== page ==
A bone scan cannot diagnose prostate cancer. But as prostate cancer advances, it can spread (or metastasize) to nearby bones. A bone scan can help identify when this has happened.
Prostate cancer happens when cancerous cells grow in the prostate, a gland located near the bladder that helps store and produce semen.
Read on to learn more about how a bone scan can help determine whether prostate cancer has spread, who should get a bone scan for prostate cancer, and what scan results might mean for your next steps.
A bone scan uses a safe radioactive substance called a tracer. The tracer gets absorbed by your bones and emits gamma rays.
A gamma camera can detect where the tracer in your bones is emitting gamma rays and find areas affected by the growth of cancerous tissue. Unlike X-rays, bone scans can show detailed images of where cancer cells might be damaging healthy tissue.
The most common bone scans for prostate cancer are PET scans and bone scintigraphy.
Bone scan results can show accurate, detailed tracer interactions with your bones and other organs that might be affected by metastasized prostate cancer.
A bone scan can be
Metastasized cancer cells can replace healthy cells and cause organs throughout your body to fail, so diagnosing and treating cancer that’s spread may be critical to your treatment plan.
A doctor may also suggest a bone scan if they suspect that cancerous cells have spread, even if the cancer is in the early stages. This can happen if your prostate-specific antigen (PSA) levels are high or if you have symptoms like:
Here’s what to expect when you get a bone scan for prostate cancer:
- You’ll receive a tracer through an intravenous (IV) line in your arm. You may feel a cold sensation as the tracer works its way through your body. But these sensations usually go away in a few hours.
- You’ll wait up to 4 hours for the tracer to fully absorb into your bones so that medical professionals can get the best possible results. You may need to drink a few glasses of water to get rid of extra tracer material in your body.
- You’ll change into a gown, remove jewelry, and urinate to empty your bladder.
- You’ll be asked to lie down on a table within a small, enclosed space.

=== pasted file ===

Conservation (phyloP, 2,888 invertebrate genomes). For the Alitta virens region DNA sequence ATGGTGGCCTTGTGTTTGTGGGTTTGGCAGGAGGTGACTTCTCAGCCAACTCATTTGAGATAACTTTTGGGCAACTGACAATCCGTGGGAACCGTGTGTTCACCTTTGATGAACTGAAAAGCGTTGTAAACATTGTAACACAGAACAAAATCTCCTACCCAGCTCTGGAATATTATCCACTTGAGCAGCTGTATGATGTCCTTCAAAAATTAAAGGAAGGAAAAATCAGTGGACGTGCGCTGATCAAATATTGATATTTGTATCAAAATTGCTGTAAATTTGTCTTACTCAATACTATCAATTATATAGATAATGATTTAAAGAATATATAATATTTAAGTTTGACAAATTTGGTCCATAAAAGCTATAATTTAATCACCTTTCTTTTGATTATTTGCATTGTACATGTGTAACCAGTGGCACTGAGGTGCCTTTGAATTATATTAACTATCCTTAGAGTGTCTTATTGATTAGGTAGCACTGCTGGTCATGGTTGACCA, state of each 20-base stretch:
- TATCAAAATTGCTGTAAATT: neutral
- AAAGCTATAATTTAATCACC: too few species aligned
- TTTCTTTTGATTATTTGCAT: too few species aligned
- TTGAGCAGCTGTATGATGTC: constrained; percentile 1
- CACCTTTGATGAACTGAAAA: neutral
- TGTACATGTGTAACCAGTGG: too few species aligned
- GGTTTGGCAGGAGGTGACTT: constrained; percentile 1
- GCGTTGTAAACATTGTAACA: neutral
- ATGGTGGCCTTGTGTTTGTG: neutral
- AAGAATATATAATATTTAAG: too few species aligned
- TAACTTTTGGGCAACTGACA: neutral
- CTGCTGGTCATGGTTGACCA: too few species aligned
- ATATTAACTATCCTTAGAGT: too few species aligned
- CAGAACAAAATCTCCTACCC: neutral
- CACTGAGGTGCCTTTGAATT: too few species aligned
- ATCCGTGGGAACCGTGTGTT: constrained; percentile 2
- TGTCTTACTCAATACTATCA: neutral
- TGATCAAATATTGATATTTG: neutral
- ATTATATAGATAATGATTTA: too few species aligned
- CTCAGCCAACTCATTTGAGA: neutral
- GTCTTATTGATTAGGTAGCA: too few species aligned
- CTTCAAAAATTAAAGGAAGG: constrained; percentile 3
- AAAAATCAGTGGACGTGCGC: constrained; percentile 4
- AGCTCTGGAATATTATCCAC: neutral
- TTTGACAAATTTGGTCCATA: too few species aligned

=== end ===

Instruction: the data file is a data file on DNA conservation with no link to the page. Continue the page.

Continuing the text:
- A scan technician will use a device called a gamma camera to take pictures of your bones near your prostate and any other areas a healthcare professional believes may be affected by cancerous tissue. You shouldn’t feel any pain during this process.
- When the scan is done, you can get up and change back into your clothes. You’ll usually be able to go home shortly afterward.
A doctor or radiologist will be looking for tracer uptake on your bone scan
Tracer uptake indicates that cancer has metastasized in your bones or that your bones are injured from cancerous cells or cancer treatment.
If there’s no tracer uptake, it’s likely that cancer hasn’t spread to your bones.
Depending on your results, a doctor might recommend a follow-up test to look at specific areas more closely. Tests include:
Here are some of the most frequently asked questions about prostate cancer testing.
What is the most accurate test for prostate cancer?
Prostate cancer is usually diagnosed using a combination of tests:
- PSA tests check PSA levels in your blood. High levels can be an early sign of prostate cancer.
- A healthcare professional may perform a digital rectal exam to feel around the prostate gland for any growths or atypical structures.
- A prostate biopsy allows healthcare professionals to check a sample of tissue from the prostate for the presence of cancerous cells.
- Imaging tests like a CT scan or MRI give detailed views of the prostate and the surrounding tissues. Doctors can use these scans to check how much cancerous tumors have grown.
What stage is prostate cancer when it spreads to the bones?
Prostate cancer that spreads to bones is categorized as stage 4, the most advanced form of prostate cancer.
Prostate cancer can still be treated at this stage. But destroying or removing cancerous cells becomes more difficult as it spreads further into surrounding bones and tissues.
How long does a bone scan take for prostate cancer?
On average, a full-body bone scan can take between 1 and 4 hours. This includes the time it takes for a tracer to get into your body and be fully absorbed by your bones.
A bone scan cannot diagnose prostate cancer, but it can detect how far it may have spread.